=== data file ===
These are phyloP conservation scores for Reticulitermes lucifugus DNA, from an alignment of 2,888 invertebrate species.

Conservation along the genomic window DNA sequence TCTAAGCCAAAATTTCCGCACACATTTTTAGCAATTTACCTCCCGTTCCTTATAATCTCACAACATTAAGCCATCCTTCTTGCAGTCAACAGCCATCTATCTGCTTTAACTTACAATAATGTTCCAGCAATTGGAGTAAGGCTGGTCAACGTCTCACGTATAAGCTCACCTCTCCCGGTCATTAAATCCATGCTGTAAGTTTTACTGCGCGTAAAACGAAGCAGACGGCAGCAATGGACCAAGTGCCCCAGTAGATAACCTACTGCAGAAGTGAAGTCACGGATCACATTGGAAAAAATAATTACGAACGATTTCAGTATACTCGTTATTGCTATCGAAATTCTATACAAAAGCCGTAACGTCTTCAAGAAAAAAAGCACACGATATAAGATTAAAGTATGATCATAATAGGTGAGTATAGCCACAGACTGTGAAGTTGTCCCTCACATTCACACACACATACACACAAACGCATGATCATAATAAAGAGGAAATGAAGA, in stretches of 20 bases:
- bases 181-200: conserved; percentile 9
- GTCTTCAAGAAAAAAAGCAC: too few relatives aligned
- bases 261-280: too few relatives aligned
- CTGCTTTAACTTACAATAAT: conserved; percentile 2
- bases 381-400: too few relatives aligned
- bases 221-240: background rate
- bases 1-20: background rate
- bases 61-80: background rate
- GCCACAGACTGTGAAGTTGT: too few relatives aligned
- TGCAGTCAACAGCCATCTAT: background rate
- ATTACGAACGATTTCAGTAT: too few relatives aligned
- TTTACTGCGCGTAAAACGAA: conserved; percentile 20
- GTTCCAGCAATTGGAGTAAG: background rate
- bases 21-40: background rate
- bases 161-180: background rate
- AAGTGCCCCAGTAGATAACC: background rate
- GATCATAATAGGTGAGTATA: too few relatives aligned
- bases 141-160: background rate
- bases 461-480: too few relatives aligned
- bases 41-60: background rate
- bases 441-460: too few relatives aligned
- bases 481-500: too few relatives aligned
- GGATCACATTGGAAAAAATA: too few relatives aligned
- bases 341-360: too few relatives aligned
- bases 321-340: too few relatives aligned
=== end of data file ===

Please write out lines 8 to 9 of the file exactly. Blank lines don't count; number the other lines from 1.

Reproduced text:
- bases 221-240: background rate
- bases 1-20: background rate